The Results of the Santana Experiment So Far

Initially, when Carlos Santana came to the Indians and said he wanted to play third base this year, they were willing to wait back and see what he could do in the Dominican Winter League. Now, they have taken a more proactive position. During practices, Santana has been exclusively taking ground balls at third (alternating with Lonnie Chisenhall) and has started four of the nine Spring games so far at the hot corner (Chisenhall started the other five). 

One thing that hasn't happened is Santana playing any innings at catcher or first base. This is most likely because the Indians believe he has those positions down, despite having a below average glove and range at first in previous seasons. His versatility this season will largely depend on his ability not only to play third, but also to catch and play first. The positives if he is able to do this are obvious. He could save the Indians as many as two roster spots by being able to be the starting DH, back-up catcher and back-up corner infielder. This would allow the Indians to carry an extra outfielder for more speed on the bases or stronger defense and an extra reliever in the bullpen. For this to happen, however, his defense at third needs to be passable or he will just hurt the team more than the added value of the other players.

During practice, Santana completed a far larger percentage of plays than Chisenhall, but this is so far removed from actual game play that it is not a very good analyzer. The problem with actual game play is that it is random. The chances of any ball going to third are pretty rare in baseball and it is even rarer to have the type of plays that are difficult but still make-able. Santana has proven this to this point, only fielding four balls, one of which he made an error on. Small sample sizes like this are virtually meaningless and even if he played every other game at third for the rest of the month, it could be hard to get a real understanding of what level of defensive third baseman he will be.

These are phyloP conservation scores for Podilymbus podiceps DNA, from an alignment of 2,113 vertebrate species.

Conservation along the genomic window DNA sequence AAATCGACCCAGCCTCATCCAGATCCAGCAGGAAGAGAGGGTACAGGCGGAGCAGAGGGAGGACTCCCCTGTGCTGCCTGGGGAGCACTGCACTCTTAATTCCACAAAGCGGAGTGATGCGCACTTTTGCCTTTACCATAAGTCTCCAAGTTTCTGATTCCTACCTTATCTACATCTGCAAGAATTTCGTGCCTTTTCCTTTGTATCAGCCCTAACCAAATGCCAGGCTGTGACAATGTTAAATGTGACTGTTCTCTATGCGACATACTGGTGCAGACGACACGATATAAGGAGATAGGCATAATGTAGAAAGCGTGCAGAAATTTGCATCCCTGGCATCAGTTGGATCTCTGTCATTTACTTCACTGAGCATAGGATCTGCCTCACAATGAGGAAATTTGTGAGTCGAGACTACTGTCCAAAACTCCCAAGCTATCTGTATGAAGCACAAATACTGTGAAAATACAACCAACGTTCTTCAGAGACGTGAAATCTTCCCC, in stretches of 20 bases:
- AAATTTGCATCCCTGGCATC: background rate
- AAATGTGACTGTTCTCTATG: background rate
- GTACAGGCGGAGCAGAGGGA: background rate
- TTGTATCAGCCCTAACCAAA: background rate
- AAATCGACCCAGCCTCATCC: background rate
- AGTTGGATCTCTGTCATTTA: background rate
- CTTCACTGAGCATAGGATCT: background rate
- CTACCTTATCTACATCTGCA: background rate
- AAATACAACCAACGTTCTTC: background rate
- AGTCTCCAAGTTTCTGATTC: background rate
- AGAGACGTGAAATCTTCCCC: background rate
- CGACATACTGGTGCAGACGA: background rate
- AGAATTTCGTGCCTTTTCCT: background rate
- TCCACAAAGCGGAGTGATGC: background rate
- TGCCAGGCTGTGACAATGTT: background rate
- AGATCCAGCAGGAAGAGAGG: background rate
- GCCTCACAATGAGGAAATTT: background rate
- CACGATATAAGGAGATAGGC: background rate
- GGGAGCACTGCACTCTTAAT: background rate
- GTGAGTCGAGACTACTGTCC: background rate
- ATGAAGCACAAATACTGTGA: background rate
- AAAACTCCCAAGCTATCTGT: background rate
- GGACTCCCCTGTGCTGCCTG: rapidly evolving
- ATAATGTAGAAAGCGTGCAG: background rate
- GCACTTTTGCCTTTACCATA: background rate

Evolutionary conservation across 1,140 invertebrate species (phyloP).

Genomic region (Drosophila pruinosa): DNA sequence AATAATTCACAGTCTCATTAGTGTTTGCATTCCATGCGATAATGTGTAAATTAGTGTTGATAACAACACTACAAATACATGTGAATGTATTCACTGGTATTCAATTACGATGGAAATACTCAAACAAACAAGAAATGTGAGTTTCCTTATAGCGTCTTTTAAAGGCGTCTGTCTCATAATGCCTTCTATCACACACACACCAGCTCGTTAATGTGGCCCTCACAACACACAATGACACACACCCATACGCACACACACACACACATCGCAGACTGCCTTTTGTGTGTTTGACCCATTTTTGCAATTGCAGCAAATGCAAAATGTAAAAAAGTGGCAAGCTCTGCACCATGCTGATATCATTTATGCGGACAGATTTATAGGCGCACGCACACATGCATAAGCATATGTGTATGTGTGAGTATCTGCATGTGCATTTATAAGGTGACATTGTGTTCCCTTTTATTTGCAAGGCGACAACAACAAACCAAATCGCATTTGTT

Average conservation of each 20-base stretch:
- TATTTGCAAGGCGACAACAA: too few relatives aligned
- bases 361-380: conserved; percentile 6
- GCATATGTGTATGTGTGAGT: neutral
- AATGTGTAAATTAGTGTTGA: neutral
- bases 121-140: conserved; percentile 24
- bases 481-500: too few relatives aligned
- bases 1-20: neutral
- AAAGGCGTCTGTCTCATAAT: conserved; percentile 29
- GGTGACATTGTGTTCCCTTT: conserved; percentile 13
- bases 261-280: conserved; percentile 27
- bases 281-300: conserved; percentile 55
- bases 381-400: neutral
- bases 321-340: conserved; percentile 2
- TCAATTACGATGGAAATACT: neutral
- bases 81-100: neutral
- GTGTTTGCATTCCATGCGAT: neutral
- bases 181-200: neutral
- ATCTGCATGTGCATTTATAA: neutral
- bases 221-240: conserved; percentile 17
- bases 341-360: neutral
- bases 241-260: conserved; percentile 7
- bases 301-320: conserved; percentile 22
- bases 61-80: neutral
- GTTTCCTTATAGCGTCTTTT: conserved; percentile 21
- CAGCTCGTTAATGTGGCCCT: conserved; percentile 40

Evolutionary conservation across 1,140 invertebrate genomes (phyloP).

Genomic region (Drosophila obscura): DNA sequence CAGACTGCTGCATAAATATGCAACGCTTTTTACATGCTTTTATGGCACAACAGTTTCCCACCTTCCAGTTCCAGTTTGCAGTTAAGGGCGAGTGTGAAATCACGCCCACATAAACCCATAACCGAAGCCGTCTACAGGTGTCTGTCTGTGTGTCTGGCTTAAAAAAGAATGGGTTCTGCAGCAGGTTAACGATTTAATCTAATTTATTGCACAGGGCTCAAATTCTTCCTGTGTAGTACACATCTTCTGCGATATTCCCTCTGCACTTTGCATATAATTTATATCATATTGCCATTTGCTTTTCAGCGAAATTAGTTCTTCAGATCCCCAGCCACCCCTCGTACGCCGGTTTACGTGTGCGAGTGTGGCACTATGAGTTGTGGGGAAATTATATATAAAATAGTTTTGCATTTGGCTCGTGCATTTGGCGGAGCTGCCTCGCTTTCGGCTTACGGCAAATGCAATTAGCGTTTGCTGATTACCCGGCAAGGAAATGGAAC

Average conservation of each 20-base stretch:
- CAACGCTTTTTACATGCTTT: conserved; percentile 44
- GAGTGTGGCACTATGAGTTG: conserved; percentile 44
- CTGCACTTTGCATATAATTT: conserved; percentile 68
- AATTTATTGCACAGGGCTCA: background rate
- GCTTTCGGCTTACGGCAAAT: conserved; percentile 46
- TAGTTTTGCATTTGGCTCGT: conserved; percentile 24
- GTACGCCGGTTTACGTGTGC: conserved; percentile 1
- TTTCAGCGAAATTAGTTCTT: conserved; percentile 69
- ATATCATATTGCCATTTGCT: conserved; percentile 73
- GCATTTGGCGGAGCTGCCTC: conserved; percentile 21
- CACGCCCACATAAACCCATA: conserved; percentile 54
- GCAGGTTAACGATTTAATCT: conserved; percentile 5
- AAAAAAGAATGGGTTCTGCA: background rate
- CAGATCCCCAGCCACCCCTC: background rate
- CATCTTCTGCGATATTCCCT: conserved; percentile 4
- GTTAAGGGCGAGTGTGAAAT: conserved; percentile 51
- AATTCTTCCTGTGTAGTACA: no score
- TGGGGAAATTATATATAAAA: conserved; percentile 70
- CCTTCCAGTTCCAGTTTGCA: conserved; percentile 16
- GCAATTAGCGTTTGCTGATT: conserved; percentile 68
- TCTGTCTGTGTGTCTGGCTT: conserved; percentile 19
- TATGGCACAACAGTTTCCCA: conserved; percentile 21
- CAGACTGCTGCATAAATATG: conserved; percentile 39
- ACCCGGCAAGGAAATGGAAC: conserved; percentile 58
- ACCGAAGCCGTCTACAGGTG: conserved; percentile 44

There is another part of this equation however, and Santana is made to look better by competing against one of the poorer defensive third baseman in the league. Despite his best fielding percent in his career, Chisenhall's .955 in 2013 still fell within the bottom third of all qualifiers at third. Because of this, Santana could be the worst defensive third baseman in baseball and still be able to make up the difference in his bat. 

Even if Santana proves that he can play third base at a Major League level, he won't likely be the starting third baseman. In a best case scenario, he would likely play third against left handed pitchers, allowing a right handed batter to replace Chisenhall in the lineup. Because of this two or three times a week schedule, it will matter even less that Santana can't turn himself into a Gold Glover overnight. The next question will be whether or not he allows the defensive transition to affect his abilities at the plate. This happened to the last player the Indians tried to switch to third base, Jhonny Peralta, and it will be unknown how it will affect Santana until well into May.

Carlos Santana

This certainly looks like a man who is comfortable at the hot corner.

Joseph Coblitz

About Joseph Coblitz

Joseph is the primary writer and editor of and has been since its inception in 2011. He also writes for The Outside Corner and the Comeback and hosts the Tribe Time Now podcast. He is a graduate of the University of Akron and currently resides in Goodyear, Arizona the Spring Training home of the Cleveland Indians. Follow on twitter @BurningRiverBB